P. A. Mayewski

University of Maine, Orono, Minnesota, United States

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Publications (394)1393.54 Total impact

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    ABSTRACT: Arsenic variability records are preserved in snow and ice cores and can be utilized to reconstruct air pollution history. The Mount Johns ice core (79°55'S; 94°23'W and 91.2 m depth) was collected from the West Antarctic Ice Sheet in the 2008/09 austral summer. Here, we report the As concentration variability as determined by 2137 samples from the upper 45 m of this core using ICP-SFMS (CCI, University of Maine, USA). The record covers approximately 125 years (1883-2008) showing a mean concentration of 4.32 pg g-1. The arsenic concentration in the core follows global copper mining evolution, particularly in Chile (the largest producer of Cu). From 1940 to 1990, copper-mining production increased along with arsenic concentrations in the MJ core, from 1.92 pg g-1 (before 1900) to 7.94 pg g-1 (1950). In the last two decades, environmental regulations for As emissions have been implemented, forcing smelters to treat their gases to conform to national and international environmental standards. In Chile, decontamination plants required by the government started operating from 1993 to 2000. Thereafter, Chilean copper production more than doubled while As emission levels declined, and the same reduction was observed in the Mount Johns ice core. After 1999, arsenic concentrations in our samples decreased to levels comparable to the period before 1900.
    Full-text · Article · Jan 2016 · Atmospheric Environment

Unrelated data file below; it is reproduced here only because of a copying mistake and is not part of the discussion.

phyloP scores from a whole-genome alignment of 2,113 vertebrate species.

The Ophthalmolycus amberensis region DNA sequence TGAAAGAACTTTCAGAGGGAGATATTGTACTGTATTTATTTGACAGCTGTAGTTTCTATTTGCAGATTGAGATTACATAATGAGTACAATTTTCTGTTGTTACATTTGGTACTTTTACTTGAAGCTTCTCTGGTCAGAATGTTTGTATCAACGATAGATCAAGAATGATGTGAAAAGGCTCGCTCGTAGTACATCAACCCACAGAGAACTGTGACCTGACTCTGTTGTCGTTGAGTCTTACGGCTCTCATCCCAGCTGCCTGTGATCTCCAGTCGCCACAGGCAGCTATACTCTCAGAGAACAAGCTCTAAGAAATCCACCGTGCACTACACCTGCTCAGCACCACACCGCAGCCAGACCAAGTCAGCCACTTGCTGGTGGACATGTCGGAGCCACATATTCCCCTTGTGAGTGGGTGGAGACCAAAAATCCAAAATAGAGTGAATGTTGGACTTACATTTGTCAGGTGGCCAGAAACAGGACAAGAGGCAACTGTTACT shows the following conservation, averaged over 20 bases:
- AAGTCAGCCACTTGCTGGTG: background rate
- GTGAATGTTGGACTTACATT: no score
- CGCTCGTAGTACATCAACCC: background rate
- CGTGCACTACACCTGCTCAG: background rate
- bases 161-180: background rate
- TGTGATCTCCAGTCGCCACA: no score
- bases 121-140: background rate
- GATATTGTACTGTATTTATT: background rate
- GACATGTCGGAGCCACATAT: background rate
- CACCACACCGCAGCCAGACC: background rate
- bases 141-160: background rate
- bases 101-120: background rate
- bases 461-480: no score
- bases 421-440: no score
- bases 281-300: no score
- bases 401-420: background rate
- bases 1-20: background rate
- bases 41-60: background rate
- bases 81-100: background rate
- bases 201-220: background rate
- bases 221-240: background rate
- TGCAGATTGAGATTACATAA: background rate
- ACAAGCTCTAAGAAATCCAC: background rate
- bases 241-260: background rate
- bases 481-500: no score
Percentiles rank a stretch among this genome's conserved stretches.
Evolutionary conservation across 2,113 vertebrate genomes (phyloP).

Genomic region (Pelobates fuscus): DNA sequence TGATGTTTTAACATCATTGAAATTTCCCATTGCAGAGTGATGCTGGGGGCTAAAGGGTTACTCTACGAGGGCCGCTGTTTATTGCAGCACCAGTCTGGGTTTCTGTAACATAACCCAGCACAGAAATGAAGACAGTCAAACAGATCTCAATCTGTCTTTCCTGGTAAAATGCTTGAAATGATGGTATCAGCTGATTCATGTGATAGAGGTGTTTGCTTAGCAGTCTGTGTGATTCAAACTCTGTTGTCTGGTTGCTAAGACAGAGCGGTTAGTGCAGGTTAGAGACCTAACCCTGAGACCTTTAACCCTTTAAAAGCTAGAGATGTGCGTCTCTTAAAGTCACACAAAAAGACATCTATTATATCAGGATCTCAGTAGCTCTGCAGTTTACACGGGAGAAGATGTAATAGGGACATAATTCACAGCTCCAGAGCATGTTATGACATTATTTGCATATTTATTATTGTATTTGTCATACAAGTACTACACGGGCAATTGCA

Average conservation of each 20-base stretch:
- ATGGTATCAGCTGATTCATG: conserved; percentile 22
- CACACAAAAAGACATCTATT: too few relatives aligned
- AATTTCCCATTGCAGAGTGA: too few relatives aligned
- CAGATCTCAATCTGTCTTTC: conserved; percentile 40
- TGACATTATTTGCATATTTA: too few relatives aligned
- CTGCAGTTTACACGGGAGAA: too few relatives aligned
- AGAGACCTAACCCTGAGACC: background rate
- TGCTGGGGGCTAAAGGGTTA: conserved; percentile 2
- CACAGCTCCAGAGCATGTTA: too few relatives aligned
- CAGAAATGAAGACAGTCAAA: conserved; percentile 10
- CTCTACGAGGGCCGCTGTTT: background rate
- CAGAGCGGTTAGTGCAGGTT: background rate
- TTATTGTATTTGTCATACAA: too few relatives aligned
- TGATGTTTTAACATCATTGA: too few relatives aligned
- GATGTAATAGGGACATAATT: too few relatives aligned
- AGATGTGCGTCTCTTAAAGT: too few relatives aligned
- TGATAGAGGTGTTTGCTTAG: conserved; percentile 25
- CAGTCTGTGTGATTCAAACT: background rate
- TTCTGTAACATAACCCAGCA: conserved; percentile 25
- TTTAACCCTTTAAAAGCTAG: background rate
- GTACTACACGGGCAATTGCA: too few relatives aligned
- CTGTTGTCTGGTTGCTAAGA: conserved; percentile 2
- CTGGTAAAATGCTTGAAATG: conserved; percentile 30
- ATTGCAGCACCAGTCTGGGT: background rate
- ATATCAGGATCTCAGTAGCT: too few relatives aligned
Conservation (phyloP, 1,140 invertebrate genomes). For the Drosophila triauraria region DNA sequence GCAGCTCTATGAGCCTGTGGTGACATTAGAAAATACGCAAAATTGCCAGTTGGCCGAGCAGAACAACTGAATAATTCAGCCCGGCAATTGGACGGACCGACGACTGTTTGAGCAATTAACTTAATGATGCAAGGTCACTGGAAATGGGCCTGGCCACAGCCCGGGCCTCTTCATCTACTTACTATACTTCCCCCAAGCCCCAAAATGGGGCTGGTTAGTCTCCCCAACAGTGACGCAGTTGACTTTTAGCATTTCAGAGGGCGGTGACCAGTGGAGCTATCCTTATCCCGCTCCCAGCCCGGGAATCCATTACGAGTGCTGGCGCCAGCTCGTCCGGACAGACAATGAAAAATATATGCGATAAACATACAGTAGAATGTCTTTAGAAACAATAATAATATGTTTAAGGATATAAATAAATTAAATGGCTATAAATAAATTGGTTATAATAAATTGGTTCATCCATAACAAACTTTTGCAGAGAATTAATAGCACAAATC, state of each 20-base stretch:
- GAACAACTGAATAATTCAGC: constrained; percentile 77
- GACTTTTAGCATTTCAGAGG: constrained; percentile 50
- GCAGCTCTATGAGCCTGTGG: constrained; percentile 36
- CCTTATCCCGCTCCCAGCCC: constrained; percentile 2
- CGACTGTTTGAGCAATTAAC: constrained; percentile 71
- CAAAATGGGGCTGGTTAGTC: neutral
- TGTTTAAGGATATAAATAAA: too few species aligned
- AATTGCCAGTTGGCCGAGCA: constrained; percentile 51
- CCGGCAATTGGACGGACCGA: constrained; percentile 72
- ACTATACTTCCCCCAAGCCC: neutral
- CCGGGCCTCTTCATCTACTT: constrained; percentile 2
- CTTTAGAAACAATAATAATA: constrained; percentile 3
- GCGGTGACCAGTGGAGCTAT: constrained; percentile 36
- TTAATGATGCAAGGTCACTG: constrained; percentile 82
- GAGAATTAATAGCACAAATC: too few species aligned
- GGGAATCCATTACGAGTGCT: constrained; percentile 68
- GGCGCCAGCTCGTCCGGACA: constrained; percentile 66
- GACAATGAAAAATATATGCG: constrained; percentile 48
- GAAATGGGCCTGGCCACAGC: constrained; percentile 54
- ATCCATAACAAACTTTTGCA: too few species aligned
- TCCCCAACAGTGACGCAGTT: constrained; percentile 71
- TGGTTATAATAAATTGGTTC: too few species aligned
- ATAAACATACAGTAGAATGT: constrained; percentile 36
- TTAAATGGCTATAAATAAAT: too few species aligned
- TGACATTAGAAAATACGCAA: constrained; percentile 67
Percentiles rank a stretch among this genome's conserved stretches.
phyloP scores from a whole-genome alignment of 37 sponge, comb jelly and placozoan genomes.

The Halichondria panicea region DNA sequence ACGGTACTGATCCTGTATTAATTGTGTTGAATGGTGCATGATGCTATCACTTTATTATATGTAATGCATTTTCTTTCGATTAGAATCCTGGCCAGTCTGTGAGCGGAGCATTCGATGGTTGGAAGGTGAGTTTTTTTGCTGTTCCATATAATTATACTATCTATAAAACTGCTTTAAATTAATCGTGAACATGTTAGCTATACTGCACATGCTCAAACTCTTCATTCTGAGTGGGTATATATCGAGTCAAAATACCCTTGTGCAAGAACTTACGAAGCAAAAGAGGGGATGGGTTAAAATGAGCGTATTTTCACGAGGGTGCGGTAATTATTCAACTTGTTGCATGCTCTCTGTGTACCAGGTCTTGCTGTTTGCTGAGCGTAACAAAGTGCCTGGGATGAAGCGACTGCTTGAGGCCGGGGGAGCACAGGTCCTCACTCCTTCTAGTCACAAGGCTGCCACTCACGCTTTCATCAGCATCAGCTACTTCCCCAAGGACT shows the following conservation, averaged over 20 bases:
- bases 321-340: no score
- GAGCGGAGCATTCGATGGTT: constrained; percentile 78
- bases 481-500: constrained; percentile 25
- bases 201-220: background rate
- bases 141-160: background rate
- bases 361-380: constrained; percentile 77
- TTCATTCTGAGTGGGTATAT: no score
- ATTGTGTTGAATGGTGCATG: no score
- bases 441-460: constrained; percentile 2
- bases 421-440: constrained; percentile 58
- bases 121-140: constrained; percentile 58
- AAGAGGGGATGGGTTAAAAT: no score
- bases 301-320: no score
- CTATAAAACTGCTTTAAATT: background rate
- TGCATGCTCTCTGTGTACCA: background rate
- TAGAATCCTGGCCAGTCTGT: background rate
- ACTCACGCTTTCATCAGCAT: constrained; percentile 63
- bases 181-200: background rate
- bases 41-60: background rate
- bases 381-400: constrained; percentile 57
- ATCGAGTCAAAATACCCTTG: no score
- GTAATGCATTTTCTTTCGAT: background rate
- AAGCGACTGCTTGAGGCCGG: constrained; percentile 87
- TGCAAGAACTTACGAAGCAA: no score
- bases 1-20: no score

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    ABSTRACT: High-resolution major and trace element (Al, As, Ca, Cd, Co, Cr, Cu, Fe, Li, Mn, Na, Pb, S, Ti, and V) ice core records from Inilchek glacier (5,120 m above sea level) on the northwestern margin of the Tibetan Plateau provide the first multi-decadal ice core record spanning the period 1908–1995 AD in central Tien Shan. The trace element records reveal pronounced temporal baseline trends and concentration maxima characteristic of post-1950 anthropogenic emissions. Examination of Pb, Cd and Cu concentrations, along with non-crustal calculation estimates (i.e. excess (ex) and enrichment factor (EF)), reveal that discernable anthropogenic inputs began during the 1950s and rapidly increased to the late-1970s and early 1980s, by factors up to of 5, 6 and 3, respectively, relative to a 1910-1950 means. Pb, Cd and Cu concentrations between the 1950s-1980s are reflective of large-scale Soviet industrial and agricultural development, including the growth of production and/or consumption of the non-ferrous metals, coal and phosphate fertilizers. NOAA HYSPLIT back-trajectory frequency analysis suggests pollutant sources originating primarily from southern Kazakhstan (e.g. Shymkent and Balkhash) and the Fergana Valley (located in Kazakhstan, Uzbekistan and Kyrgyzstan). Inilchek ice core Pb, Cd and Cu reveals declines during the 1980s concurrent with Soviet economic declines, however, due to the rapid industrial and agricultural growth of western China, Pb, Cd and Cu trends increase during the 1990s reflecting a transition from primarily central Asian sources to emission sources from western China (e.g. Xinjiang Province).